Alaska and parts of Washington are further west than the furthest west extent
of California. What any of this has to do with freight cars, only the Sheriff can say.
I think beer may have travelled in steam era freight cars to Alaska.

Tim O'


When you say "west of California", do you mean Hawaii, Guam, PI, Japan or maybe China? Or further west?

Take Care,
 
Brian R. Termunde
Midvale, Utah

2a. Re: Box Car Crack Filler For Grain Transport
Posted by: "Dave Parker" spottab@... spottab
Date: Wed Oct 4, 2017 7:56 am ((PDT))

Tony wrote:There is a big company that uses rice to make a thin beverage, but many of us do not consider it beer.
Well said, but there are many companies that use what are called adjuncts in the brewing of "beer".  An adjunct is any source of fermentables that is not malted barley (or wheat or rye).  Rice is particularly prevalent in beers brewed to the west of California, but my sense is that corn is just as (perhaps more) common in U.S. lagers from the large macrobreweries.
The Germans have traditionally been rather stuffy about the use of adjuncts, with various iterations of their Reinheitsgebot (purity regulations) dating back to the 16th century.  Traditionally, to be called beer in Germany, the only ingredients allowed are malt, hops, water, and yeast.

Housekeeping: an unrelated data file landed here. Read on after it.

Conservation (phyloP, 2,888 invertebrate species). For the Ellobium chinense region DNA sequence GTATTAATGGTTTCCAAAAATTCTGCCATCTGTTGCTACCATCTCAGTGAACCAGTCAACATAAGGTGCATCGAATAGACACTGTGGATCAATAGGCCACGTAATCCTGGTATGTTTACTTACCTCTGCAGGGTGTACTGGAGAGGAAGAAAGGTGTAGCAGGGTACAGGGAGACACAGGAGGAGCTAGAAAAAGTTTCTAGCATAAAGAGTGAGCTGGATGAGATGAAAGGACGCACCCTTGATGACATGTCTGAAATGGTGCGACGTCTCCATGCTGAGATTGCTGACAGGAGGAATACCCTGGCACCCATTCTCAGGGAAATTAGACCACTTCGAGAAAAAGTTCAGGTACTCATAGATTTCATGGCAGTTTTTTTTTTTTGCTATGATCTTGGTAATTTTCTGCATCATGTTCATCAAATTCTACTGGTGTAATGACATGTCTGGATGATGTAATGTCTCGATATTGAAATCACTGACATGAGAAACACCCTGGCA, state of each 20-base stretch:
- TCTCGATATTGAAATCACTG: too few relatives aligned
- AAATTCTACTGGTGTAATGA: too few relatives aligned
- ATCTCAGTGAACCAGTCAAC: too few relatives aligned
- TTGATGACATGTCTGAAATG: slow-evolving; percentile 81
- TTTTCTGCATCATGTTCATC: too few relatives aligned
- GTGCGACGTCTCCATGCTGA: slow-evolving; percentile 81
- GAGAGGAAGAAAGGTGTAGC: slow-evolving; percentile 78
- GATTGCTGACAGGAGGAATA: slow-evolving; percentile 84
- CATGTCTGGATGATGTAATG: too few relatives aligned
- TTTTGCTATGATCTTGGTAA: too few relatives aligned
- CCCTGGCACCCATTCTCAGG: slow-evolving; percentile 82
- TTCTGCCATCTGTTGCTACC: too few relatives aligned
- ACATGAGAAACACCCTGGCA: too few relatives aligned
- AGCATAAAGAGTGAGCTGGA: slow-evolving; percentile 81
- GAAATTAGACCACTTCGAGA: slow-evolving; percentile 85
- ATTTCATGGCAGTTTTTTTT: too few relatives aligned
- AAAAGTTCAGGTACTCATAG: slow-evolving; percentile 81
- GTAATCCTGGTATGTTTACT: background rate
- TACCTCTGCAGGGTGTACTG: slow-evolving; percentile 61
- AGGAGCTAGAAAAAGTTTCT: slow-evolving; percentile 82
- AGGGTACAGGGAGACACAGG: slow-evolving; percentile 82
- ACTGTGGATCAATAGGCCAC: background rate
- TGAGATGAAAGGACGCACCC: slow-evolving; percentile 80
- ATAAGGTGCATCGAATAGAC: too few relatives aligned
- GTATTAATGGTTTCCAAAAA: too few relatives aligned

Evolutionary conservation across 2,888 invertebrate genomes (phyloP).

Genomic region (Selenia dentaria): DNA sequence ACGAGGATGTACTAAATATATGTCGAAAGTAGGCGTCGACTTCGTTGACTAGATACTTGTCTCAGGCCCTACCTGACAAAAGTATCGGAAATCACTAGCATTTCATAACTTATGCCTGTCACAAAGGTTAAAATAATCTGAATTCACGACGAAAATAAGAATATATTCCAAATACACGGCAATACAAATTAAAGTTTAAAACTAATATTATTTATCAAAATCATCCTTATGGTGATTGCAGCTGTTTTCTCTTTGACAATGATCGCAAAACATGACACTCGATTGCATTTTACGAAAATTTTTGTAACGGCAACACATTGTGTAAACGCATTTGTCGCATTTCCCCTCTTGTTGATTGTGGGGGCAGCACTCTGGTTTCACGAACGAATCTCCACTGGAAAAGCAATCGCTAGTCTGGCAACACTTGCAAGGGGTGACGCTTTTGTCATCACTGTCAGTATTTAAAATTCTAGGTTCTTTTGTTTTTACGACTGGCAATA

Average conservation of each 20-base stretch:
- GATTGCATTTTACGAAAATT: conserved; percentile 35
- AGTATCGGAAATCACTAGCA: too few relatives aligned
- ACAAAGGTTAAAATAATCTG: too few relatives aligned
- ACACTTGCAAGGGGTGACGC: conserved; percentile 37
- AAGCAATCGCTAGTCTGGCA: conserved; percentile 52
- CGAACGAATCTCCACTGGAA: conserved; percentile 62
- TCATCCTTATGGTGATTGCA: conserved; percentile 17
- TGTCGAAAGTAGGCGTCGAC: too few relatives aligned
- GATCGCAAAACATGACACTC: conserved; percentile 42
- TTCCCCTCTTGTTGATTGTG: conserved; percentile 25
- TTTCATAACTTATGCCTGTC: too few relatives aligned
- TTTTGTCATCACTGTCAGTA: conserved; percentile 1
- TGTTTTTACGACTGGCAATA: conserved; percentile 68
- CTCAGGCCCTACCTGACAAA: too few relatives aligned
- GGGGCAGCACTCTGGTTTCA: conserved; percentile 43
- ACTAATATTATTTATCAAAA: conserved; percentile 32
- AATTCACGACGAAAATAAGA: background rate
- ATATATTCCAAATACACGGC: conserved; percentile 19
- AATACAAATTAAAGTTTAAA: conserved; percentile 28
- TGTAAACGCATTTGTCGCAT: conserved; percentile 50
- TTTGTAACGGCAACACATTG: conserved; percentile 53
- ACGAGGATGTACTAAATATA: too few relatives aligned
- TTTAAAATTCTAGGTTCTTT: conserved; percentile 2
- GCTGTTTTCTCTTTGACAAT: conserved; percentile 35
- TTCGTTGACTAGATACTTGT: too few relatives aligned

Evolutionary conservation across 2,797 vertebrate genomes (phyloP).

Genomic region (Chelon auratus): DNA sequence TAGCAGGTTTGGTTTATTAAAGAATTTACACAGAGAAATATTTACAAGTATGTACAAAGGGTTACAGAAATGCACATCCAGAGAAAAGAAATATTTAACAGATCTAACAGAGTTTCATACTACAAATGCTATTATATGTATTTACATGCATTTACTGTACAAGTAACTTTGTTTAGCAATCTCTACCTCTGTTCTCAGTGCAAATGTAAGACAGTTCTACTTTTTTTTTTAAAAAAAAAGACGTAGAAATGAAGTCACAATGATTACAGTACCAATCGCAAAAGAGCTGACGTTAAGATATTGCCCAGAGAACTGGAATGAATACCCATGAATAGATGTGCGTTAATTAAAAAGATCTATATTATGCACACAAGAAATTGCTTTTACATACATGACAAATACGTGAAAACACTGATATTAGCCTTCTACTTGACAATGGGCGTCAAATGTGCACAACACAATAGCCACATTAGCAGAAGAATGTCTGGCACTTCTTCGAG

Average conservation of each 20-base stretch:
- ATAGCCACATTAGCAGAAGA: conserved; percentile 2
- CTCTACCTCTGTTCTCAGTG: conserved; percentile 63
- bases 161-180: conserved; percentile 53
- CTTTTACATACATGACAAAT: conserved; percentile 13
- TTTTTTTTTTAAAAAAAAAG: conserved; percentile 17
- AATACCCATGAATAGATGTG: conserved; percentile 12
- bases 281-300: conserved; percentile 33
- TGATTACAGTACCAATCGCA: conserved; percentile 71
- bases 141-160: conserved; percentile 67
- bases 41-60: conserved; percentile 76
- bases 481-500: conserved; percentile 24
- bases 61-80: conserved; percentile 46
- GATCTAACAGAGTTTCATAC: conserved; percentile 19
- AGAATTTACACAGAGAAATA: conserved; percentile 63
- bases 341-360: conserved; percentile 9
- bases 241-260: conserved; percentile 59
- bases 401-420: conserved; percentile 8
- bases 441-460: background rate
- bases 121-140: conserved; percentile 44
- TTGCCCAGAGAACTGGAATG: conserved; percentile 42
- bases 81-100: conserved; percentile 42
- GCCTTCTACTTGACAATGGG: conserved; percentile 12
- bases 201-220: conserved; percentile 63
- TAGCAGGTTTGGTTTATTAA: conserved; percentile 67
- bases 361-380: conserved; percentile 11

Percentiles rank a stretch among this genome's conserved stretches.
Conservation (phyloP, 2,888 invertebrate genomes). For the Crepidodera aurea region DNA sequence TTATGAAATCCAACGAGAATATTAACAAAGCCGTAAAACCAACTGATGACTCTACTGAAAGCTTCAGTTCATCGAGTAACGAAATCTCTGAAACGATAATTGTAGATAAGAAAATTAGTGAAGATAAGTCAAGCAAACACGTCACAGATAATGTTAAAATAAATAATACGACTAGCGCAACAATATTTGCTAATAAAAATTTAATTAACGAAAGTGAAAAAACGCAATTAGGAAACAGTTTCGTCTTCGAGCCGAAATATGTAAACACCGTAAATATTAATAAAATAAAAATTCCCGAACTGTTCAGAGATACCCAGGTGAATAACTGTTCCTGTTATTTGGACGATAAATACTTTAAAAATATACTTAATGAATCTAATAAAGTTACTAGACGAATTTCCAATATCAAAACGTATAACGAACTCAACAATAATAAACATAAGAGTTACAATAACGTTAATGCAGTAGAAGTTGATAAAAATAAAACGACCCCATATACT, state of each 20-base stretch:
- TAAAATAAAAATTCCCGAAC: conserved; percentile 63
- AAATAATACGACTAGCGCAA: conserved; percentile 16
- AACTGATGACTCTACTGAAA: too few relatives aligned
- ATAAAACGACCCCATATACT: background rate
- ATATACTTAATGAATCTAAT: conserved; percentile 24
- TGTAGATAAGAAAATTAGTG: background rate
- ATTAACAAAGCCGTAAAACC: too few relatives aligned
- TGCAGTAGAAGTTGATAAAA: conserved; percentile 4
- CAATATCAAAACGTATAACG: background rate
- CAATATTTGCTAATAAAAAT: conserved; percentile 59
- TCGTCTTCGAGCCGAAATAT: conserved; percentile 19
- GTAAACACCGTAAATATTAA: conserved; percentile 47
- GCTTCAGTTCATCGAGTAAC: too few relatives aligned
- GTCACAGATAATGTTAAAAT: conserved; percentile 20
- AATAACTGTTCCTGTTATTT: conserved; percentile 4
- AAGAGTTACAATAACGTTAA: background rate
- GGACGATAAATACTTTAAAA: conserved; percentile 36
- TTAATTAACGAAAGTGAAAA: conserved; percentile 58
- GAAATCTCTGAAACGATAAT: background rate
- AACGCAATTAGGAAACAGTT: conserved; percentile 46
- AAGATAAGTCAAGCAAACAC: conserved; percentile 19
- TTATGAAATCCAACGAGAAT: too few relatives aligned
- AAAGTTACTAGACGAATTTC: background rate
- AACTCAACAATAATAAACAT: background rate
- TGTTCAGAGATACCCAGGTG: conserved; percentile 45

Actually, many very good beers contain adjuncts, often some form of table sugar (sucrose).  FBOFW, these additions increase the alcohol content without making the bee


Re: Low side gons

Tim O'Connor
 


from the ORER's, N&W 41 foot IL gondolas:

               1940    1950   1955    1959
 ---------------------------------------------------
 90000-90499   500     499       0       0 (3'0" IH)
 91000-91999** 1000    -         -       - (4'4" IH)
      -92599** -       1578    228       - (4'4" IH)
 93600-97599   2481    1233    205       0 (4'4" IH)
 98000-98631   0       622     112       0 (4'4" IH)

Tim O'Connor

  ** The series 91000-91999 expanded to 92599 by 1950
      and then 91000+ were replaced with 46 foot cars by 1959



Longer answer, discounting composite and side-dump cars and mill gondolas:

N&W cut down 800 class GJa gondolas to 3' sides in 1934-5, #s 98000-98799 class GJc.
N&W cut down 500 class GU gondolas to 3' sides in 1938, #s 90000-90499 class G-2.
Virginian cut down 75 class G-2 gondolas to 3'6" sides in 1941, #s 3850-3924 class G-2A.

N&W class G-6 and G-9 were longer than 40'.

David Thompson


Re: Box Car Crack Filler For Grain Transport

Dave Parker
 

Brian:

I was thinking specifically about the Land of the Rising Sun, and its ubiquitous and insipid Sapporo.  But there are many similar "rice lagers" from that part of the world, none of them measurably better (IMO).

BTW, I don't share your disdain for all Utah beer.  Uinta makes a couple of IPAs that I am rather fond of, although the double Detour is something of a head-kicker.

An of course, back in the day, beer was commonly transported in colorful refrigerator cars (obligatory stay-out-of-jail sentence).

Dave Parker
Riverside, CA



On Wednesday, October 4, 2017 6:40 PM, "Brian Termunde GCRDS@... [STMFC]" wrote:


 
Dave,